Friday, 1 August 2014

New places again and popularity.

On Tuesday, walking back from chess club we popped into a cafe at the end of Aragón, the end where you see the crazy fountains that change into lurid colours in the evening. It was a hot evening and we fancied a refreshing drink on our way back, and then we spotted this cafe with wifi and went in. It's called Mid Century and is nicely decorated with odd artefacts from the fifties, such as one of those portable record players that fold up into a mini suitcase. You have to be a certain age to remember those. The music is fifties/sixties music as well and on Thursday evening the TV screen was showing a jive dancing session. All very nice. 

We've passed it numerous times before and have always remarked on how empty it is. On Wednesday evening, wanting a bit of a walk as the evening got cooler, we went back again and found more people there, both inside and out. Now, this may, of course, be just a coincidence but I have my doubts. At lunchtime we had been commenting with friends on the oddness of what makes some places popular while others remain empty. Remembering our friend Colin's theory that Spaniards, entering a cafe or restaurant, will choose to sit a table close to another occupied one (unlike the British who typically sit as far away from strangers as possible) we wondered if this had anything to bear on the question. 

We have often joked about offering our services to quiet restaurants: regularly sitting at a table where passers-by can see us and thus encouraging them to come in. The restaurateurs could offer us cheap food in return. Is this what has happened at the Mid Century? Did people see us in here on Tuesday and decide to try it out? 

At the weekend the Mid Century is organising a mini fiesta. People are invited to turn up in fifties/sixties clothes. On Friday there will be a make-up demonstration with Mary Kay cosmetics - these are the cosmetics sold by Evelyn Couch in the novel/film "Fried Green Tomatoes at the Whistle Stop Cafe". And then on Saturday, dance teachers will be there to teach customers to jive, or rather, to do the Lindy Hop. We found this out when we congratulated the charming young lady running the place on the decor and the music. It's all happening at mid Century!!! 

Oh, and the loos are very nice too. This is an important factor. I say this, having listened to Phil and our friend Grant complain about the gents' toilet at the Pygmalion, where the lights have a tendency to extinguish themselves far too quickly, apparently. The ladies' seemed all right to me but there you go.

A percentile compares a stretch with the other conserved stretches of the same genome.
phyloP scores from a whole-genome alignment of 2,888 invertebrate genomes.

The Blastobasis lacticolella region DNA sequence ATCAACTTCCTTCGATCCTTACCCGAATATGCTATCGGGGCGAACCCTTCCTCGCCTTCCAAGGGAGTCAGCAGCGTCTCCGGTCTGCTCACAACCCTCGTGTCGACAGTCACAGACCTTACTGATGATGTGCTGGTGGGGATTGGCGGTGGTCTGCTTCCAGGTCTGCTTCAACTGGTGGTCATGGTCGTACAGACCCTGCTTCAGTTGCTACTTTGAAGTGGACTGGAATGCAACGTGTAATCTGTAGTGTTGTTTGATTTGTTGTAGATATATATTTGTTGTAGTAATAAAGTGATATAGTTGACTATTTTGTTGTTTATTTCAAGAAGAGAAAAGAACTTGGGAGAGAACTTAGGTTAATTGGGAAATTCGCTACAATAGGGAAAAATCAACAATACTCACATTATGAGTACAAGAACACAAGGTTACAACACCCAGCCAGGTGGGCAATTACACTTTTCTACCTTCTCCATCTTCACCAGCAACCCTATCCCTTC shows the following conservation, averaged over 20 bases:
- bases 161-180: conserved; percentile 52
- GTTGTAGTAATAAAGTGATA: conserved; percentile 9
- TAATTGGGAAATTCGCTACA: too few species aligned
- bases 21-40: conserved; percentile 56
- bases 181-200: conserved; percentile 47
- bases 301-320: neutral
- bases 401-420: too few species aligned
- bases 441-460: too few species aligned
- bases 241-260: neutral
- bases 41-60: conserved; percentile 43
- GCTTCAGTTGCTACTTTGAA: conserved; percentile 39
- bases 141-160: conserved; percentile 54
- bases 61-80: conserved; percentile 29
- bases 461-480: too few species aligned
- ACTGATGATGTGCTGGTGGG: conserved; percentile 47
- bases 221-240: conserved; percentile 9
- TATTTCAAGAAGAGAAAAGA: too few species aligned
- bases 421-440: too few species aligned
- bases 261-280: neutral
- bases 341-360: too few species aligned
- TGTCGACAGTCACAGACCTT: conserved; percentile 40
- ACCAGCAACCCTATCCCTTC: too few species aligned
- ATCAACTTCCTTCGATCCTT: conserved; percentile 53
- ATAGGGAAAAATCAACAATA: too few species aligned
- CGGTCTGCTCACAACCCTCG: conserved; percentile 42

New words always interest me as well. My Italian friend Adalgisa used this on Facebook: selfiearsi, meaning to take a selfie. And on Travesía de Vigo, here in Vigo, I saw a shop called Mi Leidy, a boutique, I suppose. Then I worked it out; it is supposed to say "mi lady". It's that lovely Spanish habit of changing the spelling to match the pronunciation. Unlike penálty for pénalty, which I commented on in my last post. 

In the Spanish novel I am currently reading, "Malena es un nombre de Tango" by Alamudena Grandes, the protagonist is studying English at university. One evening she is chatted up by a chap who asks if she gives private English lessons as he is keen to improve his conversational English. She suggests he might be better with a native speaker, especially as she admits her pronunciation leaves something to be desired. His response - " Well, yes, but I don't understand them." - is so typical of Spaniards talking about learning English that it had me laughing out loud. 

Having said that, I remember teaching a pair of sisters in an advanced. French class who could read and write French quite competently but had been taught the most execrable pronunciation imaginable. 

You see, we and the Spanish have so much in common really.

Wednesday, 30 July 2014

Out and about!

A friend told me that today Vigo was forecast to be one of the hottest places in Spain, 35 degrees. Only Andalucía was supposed to be hotter, 36 degrees. I could well believe it. The billboard at the end of the road read 23 degrees at 9.15 this morning.